Rather than forgoing the New Year’s resolution practice altogether, I encourage you to enter into a version of self-inquiry that will lead you to making resolution(s) that will work for you so that you feel like you are making progress in the year to come.
Here are seven steps to making the New Year’s resolution process work for you:
1. Think about how you want to feel. Most of the time we make resolutions based on what we think we “should” be doing. Instead, try thinking about how you want to feel, either in one specific area of your life (school, work, activities, relationships, family, health) or your life as a whole.
2. Brainstorm activities that will help you create that experience. Write the activities down as you brainstorm. The best resolutions aren’t end goals; they are actions that you can objectively say you’ve accomplished. Swap out a resolution like “lose weight” for “cook one meal a week.” Swap out “be better informed on current events” with “spend ten minutes reading newspaper articles every day” or “listen to two current events podcasts each week.” Swap “make more friends” with “smile at one classmate a day” or “invite someone to do something fun with me twice a month.”
3. Choose an activity that you are genuinely excited to try. This excitement will make you want to start following through on your resolution. Start simple. Rather than adding twelve different activities that could feasibly improve you life, start with 1-3. Even if you brainstorm ideas in multiple areas of your life, you don’t need to fix everything in January. Making progress in one area can give you more energy to bring to the other areas. What action feels like a natural progression of your life as it already is? How many times a day/week/month do you want to do it? For how long? Do you need to schedule it?
4. Post your resolution somewhere you can see it. Whether you simply write the resolution on a post-it note or make a collage of magazine cut-outs that relate to how you want to feel, creating a visual reminder will hold the resolution in your awareness.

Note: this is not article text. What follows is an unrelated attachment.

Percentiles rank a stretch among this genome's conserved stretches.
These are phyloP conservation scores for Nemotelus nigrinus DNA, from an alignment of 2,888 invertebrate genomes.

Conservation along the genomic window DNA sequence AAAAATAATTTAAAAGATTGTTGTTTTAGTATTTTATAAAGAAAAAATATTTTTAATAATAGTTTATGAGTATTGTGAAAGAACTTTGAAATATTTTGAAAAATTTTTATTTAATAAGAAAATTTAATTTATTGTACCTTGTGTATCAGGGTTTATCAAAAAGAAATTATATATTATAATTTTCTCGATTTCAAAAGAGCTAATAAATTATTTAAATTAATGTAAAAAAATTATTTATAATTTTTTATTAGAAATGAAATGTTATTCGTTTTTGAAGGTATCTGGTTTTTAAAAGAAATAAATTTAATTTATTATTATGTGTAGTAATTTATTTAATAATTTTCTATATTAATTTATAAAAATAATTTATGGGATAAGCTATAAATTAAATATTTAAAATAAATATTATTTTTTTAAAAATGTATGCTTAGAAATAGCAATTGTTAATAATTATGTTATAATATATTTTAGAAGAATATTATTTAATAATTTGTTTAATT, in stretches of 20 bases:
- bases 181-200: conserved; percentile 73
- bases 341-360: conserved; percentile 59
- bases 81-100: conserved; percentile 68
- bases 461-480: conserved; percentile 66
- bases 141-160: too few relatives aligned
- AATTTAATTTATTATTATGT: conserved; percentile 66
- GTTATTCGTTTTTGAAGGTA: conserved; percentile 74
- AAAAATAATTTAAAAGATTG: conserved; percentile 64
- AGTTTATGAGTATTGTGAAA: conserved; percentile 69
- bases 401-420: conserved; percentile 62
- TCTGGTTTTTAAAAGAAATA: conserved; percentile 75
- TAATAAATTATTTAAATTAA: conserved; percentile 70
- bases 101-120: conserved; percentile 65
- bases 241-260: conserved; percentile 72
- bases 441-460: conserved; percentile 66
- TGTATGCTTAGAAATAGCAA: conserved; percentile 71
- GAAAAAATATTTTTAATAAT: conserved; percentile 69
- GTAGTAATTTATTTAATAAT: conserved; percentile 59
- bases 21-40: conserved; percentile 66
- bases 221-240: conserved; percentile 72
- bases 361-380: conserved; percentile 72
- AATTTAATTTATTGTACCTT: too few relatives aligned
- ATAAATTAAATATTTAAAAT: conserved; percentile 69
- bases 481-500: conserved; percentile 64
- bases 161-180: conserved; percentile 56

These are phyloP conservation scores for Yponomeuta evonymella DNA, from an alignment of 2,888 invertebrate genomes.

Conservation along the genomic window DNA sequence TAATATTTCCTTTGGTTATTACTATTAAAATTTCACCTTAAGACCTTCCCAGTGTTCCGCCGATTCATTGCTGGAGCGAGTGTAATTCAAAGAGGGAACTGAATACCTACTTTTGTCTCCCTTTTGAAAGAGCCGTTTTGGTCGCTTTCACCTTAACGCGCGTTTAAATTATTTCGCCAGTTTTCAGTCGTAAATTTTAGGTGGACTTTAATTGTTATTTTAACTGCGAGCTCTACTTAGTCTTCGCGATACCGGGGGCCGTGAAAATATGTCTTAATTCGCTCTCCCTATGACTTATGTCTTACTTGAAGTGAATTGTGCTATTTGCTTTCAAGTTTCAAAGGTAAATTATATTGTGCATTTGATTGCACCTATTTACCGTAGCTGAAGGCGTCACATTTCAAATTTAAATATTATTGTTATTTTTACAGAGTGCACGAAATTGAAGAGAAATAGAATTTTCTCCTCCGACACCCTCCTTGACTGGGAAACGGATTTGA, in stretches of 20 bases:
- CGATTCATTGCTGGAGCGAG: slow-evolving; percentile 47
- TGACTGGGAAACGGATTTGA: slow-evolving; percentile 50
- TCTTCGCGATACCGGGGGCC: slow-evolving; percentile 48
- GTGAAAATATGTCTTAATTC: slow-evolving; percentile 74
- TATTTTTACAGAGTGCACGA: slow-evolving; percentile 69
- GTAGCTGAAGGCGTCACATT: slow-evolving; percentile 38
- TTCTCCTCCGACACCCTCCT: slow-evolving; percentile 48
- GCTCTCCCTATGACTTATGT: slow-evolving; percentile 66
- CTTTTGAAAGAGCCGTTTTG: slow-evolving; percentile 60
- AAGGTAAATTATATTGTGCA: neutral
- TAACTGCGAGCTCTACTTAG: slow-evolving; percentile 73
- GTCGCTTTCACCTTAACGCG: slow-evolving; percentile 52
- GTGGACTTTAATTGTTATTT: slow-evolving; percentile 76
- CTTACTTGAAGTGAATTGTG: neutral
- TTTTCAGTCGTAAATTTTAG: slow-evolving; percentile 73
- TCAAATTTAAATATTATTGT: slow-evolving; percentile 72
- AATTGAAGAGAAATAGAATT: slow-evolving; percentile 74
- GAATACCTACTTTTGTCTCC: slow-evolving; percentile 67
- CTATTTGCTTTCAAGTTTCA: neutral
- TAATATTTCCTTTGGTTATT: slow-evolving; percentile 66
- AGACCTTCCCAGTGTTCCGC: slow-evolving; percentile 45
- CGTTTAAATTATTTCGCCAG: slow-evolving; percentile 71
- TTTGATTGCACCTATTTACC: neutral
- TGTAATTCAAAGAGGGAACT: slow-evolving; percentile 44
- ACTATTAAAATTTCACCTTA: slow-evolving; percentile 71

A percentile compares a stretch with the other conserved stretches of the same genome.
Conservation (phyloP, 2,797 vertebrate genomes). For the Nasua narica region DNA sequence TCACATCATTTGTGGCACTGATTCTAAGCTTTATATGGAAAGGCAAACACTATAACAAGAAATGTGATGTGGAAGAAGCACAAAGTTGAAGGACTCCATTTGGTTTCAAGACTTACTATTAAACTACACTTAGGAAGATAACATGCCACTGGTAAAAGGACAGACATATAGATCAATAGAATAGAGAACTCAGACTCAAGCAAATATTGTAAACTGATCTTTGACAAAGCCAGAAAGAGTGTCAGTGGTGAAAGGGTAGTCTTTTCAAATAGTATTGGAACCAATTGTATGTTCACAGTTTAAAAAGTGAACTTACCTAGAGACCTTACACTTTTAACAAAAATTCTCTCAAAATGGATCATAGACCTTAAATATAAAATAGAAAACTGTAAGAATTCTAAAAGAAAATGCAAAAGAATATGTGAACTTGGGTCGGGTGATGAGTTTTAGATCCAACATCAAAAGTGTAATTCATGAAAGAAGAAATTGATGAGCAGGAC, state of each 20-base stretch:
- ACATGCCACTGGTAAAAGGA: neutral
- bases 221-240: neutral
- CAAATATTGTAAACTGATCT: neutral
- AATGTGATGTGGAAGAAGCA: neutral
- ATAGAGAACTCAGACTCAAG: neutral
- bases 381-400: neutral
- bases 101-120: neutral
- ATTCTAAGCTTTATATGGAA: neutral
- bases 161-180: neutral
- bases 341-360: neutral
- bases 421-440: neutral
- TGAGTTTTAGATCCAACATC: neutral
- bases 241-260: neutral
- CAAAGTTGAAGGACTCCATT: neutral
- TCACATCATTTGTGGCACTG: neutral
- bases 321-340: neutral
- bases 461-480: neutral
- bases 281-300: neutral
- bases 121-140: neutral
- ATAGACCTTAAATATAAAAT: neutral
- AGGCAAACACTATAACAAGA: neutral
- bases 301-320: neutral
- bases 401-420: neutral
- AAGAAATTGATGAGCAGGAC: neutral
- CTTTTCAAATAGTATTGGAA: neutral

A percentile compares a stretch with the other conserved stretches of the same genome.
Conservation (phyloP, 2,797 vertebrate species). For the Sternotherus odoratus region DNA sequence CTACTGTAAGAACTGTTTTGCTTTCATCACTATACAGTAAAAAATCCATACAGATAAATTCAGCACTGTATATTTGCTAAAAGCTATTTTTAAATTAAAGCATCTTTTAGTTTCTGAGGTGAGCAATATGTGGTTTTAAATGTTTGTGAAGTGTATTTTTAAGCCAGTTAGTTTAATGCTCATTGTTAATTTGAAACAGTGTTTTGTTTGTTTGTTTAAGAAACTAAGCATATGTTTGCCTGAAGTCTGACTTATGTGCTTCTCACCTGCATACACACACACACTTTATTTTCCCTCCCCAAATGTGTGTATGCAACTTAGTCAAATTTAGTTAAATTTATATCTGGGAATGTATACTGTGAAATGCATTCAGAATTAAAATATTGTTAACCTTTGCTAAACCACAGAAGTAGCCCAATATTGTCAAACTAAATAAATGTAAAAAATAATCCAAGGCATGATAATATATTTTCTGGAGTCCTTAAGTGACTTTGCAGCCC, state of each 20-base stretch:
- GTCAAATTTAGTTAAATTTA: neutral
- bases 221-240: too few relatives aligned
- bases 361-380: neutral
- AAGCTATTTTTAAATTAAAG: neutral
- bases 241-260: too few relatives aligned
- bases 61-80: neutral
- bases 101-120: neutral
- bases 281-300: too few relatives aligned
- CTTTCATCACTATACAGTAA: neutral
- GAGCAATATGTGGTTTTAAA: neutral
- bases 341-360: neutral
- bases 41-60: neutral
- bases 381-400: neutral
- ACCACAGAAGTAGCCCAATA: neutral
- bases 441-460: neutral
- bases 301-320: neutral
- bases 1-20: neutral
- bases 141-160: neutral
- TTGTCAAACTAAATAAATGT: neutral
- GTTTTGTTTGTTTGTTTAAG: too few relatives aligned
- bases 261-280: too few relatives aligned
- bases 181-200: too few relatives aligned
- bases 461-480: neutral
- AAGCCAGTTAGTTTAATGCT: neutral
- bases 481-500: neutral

5. Find an accountability system. I love apps like Streaks that enable you to check off when you’ve completed an activity. You can also post a calendar on the wall and place an “X” on days when you’ve completed your action. Cell phone alarms serve as helpful reminders, too.
6. Save your brainstorm…and return to it. As the year goes on, if you find that your approach to creating your desired experience isn’t quite working for you—maybe you’ve become bored, frustrated, or complacent, or maybe it simply doesn’t fit into your life—choose another specific action that might reinvigorate your resolution. Or, if everything is going great, you might decide to advance your progress by adding on a second action to your routine.
7. Schedule check-ins. I would schedule the first one for January 15th (most people have all but forgotten their resolutions by then), and continue your check-ins once or twice a month thereafter. Create calendar alerts so that you don’t forget your check-in. The key to continued progress is ongoing check-ins.
It’s great to have a big picture vision—whether an intention like “power” or a specific goal like “run a 10K”--but it’s through practical action that intentions come to life and goals are realized.
Wishing you an amazing 2018—Let’s make it the best year yet!
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